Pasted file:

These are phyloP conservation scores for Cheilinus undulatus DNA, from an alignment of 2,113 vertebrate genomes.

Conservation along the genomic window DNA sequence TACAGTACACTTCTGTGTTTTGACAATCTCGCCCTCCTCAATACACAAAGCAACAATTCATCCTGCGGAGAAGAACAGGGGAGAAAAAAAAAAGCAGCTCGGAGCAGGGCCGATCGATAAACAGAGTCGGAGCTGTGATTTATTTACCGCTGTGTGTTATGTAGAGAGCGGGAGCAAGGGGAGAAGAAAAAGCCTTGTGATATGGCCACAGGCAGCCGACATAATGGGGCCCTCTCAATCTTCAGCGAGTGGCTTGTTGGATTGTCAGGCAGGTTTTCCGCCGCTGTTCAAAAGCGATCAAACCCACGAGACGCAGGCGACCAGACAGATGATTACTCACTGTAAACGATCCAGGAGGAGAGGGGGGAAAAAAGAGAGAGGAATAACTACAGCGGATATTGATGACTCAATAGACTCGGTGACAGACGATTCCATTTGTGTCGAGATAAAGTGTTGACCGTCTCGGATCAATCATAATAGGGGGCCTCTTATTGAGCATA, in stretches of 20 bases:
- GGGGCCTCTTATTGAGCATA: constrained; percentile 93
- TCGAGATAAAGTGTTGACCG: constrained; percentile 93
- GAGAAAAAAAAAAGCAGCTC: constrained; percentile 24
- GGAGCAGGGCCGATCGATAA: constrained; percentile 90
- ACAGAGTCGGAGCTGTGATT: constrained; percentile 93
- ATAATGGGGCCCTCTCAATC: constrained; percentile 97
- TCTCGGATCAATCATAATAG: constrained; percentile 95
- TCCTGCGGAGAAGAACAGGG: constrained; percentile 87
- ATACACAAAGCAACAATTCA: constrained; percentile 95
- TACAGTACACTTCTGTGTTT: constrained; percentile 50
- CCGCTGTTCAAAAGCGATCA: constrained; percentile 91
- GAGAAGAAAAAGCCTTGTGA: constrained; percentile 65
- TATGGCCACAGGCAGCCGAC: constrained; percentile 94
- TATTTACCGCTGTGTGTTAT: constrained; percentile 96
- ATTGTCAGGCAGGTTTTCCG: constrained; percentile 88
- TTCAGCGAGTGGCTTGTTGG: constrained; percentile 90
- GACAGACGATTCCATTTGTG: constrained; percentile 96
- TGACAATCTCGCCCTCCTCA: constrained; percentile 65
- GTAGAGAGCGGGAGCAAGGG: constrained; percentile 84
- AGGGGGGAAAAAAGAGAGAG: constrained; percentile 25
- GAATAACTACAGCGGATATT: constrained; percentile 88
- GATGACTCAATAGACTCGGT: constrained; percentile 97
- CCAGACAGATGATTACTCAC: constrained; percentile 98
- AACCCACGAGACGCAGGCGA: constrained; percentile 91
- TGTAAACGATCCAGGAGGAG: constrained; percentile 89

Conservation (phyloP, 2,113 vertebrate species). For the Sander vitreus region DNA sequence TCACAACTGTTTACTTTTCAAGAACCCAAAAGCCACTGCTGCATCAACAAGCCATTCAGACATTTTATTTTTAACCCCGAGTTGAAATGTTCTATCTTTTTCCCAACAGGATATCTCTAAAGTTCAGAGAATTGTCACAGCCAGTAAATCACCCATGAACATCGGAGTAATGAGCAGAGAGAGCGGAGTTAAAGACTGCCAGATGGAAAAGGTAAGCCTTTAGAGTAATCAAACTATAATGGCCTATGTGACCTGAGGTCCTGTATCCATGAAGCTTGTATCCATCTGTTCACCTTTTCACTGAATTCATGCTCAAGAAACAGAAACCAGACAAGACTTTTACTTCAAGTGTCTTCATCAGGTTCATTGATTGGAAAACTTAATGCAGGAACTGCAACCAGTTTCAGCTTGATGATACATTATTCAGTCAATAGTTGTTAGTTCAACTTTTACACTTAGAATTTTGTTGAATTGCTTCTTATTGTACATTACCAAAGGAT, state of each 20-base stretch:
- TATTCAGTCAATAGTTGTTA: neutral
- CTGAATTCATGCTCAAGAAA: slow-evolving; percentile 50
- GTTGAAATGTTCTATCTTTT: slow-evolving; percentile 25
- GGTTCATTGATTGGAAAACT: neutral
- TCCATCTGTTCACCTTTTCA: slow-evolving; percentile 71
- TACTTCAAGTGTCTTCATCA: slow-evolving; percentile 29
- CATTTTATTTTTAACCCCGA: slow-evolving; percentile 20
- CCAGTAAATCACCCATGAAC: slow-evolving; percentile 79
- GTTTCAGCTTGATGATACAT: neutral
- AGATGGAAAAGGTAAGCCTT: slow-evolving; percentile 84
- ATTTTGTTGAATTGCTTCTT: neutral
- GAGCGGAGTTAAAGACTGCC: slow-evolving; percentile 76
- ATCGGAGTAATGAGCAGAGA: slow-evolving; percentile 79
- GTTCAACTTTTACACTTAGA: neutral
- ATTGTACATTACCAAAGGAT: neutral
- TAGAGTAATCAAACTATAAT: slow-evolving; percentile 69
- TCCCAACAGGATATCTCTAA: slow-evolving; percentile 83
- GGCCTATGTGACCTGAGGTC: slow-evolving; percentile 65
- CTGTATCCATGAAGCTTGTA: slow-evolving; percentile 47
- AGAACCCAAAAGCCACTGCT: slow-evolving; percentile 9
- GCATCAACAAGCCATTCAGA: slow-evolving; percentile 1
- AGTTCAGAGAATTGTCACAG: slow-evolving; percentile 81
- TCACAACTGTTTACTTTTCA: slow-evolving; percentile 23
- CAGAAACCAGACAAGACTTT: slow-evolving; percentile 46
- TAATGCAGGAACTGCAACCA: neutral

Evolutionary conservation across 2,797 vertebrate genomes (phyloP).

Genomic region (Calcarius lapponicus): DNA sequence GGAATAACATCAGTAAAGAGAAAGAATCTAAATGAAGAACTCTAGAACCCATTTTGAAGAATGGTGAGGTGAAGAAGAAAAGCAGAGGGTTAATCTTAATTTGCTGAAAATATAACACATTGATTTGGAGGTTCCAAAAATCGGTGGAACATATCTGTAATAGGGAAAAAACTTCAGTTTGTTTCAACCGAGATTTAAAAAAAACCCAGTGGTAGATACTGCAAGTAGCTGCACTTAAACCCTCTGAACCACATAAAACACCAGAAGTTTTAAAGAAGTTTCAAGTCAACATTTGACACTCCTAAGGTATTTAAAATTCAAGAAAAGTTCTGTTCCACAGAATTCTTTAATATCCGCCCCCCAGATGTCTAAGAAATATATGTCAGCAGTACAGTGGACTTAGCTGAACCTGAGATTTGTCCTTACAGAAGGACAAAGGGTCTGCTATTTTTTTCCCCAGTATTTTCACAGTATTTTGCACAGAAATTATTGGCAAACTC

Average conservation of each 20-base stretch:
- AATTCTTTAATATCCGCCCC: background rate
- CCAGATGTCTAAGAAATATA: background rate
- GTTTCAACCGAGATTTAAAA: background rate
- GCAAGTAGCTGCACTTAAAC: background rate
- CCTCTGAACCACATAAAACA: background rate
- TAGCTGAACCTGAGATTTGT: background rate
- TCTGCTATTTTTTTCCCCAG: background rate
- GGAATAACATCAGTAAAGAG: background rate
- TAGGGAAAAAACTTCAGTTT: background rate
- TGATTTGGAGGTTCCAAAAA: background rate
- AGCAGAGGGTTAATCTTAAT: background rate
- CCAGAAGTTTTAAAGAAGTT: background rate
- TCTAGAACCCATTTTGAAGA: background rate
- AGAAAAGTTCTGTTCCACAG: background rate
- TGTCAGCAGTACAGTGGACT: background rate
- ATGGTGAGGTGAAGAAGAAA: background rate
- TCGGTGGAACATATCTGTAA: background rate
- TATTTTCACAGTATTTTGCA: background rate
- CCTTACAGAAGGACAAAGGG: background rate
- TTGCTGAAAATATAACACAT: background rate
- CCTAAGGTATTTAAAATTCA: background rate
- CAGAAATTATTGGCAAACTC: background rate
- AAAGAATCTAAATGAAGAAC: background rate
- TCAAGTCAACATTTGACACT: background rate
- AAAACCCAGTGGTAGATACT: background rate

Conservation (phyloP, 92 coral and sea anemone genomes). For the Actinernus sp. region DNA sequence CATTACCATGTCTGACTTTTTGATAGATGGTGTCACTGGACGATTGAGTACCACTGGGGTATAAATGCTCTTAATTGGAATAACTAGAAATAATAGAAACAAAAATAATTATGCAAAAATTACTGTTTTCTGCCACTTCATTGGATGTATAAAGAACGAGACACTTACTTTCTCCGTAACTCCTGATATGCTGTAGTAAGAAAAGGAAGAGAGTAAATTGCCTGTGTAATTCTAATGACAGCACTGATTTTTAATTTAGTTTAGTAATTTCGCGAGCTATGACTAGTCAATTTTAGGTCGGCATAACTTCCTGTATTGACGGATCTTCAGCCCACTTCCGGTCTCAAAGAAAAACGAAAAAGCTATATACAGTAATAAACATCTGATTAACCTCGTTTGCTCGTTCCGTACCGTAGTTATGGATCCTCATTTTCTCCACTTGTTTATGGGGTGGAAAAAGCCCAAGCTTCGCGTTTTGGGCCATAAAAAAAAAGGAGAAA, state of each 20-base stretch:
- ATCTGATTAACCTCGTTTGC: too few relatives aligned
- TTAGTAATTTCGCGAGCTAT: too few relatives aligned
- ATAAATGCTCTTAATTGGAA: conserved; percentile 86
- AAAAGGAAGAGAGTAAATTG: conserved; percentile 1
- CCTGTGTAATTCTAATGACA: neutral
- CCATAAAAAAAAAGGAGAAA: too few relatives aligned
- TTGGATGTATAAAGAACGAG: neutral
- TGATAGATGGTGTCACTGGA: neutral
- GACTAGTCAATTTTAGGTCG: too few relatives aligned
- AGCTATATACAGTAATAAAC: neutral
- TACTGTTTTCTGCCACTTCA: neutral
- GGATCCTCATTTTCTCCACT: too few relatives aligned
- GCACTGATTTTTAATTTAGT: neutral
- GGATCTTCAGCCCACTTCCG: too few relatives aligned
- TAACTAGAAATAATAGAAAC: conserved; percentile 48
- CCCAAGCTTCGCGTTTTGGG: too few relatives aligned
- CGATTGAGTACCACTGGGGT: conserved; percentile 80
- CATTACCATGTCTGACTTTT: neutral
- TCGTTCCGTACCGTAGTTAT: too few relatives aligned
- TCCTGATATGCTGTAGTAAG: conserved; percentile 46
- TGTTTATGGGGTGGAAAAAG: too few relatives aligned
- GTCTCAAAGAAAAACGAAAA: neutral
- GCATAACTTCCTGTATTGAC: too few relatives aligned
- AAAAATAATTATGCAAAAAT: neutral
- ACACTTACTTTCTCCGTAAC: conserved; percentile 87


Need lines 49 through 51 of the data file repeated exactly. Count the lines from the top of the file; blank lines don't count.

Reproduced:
- GCATCAACAAGCCATTCAGA: slow-evolving; percentile 1
- AGTTCAGAGAATTGTCACAG: slow-evolving; percentile 81
- TCACAACTGTTTACTTTTCA: slow-evolving; percentile 23